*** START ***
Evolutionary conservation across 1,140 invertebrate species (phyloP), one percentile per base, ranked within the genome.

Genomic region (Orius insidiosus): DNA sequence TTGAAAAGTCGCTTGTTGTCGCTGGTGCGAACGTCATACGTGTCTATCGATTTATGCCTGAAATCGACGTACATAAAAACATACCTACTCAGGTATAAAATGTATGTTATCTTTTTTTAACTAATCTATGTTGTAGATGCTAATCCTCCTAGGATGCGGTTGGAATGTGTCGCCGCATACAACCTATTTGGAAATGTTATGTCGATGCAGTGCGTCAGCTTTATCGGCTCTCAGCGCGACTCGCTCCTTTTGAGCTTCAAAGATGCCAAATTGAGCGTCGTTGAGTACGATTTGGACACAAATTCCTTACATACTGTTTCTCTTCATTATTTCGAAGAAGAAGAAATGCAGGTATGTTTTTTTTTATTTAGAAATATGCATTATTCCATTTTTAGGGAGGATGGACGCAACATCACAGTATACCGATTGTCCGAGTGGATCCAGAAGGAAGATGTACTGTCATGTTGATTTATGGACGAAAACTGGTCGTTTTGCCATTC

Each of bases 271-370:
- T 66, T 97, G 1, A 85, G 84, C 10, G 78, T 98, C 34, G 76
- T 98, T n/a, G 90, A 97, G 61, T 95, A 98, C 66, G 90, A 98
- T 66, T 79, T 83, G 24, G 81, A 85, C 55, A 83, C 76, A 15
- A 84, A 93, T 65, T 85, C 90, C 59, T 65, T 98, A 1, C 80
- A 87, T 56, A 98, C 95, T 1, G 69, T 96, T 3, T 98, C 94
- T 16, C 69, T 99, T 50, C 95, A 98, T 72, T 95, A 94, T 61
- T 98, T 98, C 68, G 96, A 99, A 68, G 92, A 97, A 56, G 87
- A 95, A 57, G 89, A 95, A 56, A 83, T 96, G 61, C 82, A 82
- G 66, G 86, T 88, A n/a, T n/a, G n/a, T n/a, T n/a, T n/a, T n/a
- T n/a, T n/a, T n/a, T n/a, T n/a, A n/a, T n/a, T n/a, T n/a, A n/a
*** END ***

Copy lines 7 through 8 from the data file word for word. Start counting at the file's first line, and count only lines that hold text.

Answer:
- A 84, A 93, T 65, T 85, C 90, C 59, T 65, T 98, A 1, C 80
- A 87, T 56, A 98, C 95, T 1, G 69, T 96, T 3, T 98, C 94